RHex is an all-terrain walking robot that could one day climb over rubble in a rescue mission or cross the desert with environmental sensors strapped to its back.
Pronounced “Rex,” like the over-excited puppy it resembles when it is bounding over the ground, RHex is short for “robot hexapod,” a name that stems from its six springy legs.
Legs have an advantage over wheels when it comes to rough terrain, but the articulated legs often found on walking robots require complex, specialized instructions for each moving part. To get the most mobility out of RHex’s simple, one-jointed legs, Penn researchers are essentially teaching the robot Parkour. Taking inspiration from human free-runners, the team is showing the robot how to manipulate its body in creative ways to get around all sorts of obstacles.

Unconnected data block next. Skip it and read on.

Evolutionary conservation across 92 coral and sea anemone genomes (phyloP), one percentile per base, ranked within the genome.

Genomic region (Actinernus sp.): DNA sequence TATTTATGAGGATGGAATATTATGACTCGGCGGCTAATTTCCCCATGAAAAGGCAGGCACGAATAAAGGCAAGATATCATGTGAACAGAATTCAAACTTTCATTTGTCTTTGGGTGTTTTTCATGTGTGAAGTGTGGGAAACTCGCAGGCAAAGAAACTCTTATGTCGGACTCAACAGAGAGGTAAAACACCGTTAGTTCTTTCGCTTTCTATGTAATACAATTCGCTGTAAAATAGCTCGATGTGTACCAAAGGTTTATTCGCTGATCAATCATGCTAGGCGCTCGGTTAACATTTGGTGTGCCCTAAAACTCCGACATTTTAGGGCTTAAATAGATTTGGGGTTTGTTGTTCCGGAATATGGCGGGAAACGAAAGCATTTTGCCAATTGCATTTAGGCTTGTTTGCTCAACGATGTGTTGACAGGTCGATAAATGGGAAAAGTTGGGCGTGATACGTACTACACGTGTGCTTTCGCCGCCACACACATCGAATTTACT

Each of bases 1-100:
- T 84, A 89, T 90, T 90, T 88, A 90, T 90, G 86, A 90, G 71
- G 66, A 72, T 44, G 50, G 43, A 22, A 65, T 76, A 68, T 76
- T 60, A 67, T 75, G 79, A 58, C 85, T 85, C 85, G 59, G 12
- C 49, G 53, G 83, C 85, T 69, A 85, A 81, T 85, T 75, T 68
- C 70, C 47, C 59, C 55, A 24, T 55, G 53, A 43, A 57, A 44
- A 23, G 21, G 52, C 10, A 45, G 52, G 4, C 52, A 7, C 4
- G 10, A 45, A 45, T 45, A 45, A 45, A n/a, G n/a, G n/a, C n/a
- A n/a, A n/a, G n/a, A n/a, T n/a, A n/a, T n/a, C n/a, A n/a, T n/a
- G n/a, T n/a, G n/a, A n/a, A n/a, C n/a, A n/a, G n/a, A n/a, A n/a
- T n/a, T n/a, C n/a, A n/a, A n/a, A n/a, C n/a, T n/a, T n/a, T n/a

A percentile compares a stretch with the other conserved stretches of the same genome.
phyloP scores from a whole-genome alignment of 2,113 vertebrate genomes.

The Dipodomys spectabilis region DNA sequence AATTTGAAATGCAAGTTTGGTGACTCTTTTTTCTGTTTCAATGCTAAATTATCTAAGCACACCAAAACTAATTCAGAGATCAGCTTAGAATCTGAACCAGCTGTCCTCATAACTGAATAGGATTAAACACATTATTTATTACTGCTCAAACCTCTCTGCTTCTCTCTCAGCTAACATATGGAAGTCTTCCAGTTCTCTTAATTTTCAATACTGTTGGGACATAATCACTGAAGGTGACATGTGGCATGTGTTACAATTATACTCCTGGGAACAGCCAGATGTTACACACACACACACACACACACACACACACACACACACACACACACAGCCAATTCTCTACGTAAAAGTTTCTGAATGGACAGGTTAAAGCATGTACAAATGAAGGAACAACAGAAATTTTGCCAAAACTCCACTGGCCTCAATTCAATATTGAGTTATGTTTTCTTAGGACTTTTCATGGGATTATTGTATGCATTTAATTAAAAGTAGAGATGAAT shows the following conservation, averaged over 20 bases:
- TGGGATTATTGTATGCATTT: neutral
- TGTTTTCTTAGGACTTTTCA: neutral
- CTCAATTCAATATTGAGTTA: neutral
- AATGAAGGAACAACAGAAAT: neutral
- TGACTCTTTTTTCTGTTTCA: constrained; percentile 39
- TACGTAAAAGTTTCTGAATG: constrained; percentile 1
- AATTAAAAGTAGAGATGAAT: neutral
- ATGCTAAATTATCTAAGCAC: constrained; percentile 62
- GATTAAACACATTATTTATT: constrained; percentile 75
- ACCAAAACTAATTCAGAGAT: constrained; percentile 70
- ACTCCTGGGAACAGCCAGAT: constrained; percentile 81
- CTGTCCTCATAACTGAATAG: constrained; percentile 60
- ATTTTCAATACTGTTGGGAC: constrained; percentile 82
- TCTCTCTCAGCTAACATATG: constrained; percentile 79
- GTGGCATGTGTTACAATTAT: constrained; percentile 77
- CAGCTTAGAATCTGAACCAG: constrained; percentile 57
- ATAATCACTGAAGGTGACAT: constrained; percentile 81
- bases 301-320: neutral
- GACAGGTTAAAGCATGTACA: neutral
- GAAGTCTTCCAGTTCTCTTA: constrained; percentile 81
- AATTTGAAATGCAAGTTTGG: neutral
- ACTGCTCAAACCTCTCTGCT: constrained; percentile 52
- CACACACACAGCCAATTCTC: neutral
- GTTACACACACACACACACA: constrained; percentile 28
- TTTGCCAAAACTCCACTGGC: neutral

The RHex platform was first developed through a multi-university collaboration more than a decade ago. Graduate student Aaron Johnson and professor Daniel Koditschek, both of the Department of Electrical and Systems Engineering in the School of Engineering and Applied Science, are working on a version of RHex known as XRL, or X-RHex Lite. This lighter and more agile version of the robot, developed in Koditschek’s Kod*Lab, a division of Engineering’s General Robotics, Automation, Sensing and Perception (GRASP) Lab, is ideal for testing new ways for it to run, jump, and climb.
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